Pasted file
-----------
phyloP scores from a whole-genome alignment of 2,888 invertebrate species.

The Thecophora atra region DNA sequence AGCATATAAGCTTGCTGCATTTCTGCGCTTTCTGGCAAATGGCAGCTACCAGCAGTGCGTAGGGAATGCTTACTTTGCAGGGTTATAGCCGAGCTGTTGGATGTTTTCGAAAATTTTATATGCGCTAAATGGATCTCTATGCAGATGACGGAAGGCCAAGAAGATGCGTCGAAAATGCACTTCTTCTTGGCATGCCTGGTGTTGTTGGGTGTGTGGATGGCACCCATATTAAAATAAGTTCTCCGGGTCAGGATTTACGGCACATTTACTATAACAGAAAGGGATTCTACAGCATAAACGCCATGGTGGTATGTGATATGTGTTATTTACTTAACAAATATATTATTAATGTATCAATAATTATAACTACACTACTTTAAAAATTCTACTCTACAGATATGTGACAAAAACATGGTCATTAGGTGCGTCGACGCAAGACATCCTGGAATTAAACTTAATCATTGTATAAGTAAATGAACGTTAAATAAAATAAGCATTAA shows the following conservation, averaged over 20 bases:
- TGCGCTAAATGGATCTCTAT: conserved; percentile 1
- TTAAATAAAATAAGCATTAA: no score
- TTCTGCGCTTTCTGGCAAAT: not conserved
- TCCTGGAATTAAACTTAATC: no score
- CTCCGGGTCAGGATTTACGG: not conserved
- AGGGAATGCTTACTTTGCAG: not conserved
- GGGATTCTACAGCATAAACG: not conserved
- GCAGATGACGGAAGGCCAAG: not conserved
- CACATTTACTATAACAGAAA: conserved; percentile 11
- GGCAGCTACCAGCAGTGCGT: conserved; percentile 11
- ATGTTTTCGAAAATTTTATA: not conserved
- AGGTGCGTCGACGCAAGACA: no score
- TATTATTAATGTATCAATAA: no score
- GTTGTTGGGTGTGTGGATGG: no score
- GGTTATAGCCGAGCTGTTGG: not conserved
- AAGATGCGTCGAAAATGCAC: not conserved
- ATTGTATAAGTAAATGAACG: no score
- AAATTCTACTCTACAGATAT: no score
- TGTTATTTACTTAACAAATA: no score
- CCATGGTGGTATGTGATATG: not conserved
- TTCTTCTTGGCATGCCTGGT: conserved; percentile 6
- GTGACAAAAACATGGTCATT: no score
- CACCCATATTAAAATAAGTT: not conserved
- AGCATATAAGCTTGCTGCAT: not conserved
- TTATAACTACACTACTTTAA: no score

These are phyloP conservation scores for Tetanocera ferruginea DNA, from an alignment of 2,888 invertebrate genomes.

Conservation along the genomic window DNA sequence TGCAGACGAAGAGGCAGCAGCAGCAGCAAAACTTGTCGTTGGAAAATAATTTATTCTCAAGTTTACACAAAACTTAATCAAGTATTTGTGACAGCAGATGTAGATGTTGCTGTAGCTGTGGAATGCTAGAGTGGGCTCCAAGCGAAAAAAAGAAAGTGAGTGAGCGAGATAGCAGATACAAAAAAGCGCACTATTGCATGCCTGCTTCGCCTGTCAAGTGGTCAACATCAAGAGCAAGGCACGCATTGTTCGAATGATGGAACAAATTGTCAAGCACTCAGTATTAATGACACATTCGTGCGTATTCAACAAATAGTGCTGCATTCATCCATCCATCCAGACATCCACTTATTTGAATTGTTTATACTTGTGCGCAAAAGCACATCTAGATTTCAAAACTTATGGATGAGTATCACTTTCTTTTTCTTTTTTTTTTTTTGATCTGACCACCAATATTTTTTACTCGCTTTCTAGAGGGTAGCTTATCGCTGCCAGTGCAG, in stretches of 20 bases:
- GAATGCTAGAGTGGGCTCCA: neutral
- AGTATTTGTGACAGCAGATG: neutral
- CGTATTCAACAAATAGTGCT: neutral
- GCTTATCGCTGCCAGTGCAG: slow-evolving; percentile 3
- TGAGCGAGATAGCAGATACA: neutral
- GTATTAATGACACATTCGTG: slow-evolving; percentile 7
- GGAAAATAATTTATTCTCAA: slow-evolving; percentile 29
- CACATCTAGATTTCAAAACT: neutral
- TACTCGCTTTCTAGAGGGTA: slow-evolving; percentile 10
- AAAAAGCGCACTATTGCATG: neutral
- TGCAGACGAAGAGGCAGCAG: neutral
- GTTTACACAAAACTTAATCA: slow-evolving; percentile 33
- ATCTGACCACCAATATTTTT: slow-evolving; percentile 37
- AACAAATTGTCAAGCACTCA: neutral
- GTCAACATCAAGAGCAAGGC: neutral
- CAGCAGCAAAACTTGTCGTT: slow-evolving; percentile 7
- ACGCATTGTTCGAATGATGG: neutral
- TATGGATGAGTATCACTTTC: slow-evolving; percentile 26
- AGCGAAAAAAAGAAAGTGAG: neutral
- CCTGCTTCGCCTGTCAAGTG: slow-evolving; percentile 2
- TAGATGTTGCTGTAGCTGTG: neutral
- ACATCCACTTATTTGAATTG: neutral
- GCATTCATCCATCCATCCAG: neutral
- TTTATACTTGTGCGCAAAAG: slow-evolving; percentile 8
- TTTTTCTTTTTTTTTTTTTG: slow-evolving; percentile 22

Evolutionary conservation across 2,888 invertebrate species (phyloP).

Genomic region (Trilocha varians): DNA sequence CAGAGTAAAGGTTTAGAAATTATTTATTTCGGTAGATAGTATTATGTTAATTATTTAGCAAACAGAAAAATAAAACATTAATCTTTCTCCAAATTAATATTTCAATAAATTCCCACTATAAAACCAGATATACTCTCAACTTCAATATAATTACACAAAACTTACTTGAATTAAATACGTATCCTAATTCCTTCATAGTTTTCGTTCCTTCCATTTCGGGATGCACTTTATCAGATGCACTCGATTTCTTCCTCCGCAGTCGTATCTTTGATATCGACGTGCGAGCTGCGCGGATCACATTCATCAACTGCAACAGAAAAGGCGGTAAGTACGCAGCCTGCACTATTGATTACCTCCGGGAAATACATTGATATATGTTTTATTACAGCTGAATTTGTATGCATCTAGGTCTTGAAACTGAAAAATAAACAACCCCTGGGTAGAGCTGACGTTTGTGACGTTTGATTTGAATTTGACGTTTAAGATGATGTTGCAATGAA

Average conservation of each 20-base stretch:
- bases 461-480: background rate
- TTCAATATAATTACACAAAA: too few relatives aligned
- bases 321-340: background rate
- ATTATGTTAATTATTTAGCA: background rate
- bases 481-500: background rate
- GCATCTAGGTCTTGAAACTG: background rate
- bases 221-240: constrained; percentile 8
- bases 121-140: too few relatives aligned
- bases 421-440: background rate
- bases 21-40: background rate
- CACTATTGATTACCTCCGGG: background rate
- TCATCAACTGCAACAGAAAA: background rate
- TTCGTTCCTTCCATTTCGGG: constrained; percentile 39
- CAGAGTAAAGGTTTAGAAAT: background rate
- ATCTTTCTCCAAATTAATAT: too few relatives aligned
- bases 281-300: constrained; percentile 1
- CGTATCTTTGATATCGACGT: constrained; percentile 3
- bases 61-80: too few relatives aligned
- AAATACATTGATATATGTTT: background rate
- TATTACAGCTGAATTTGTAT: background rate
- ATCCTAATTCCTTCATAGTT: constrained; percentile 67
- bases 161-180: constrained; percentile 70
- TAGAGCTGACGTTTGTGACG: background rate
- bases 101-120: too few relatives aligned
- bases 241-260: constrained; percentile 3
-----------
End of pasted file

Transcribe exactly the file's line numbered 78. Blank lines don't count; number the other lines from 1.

- ATCCTAATTCCTTCATAGTT: constrained; percentile 67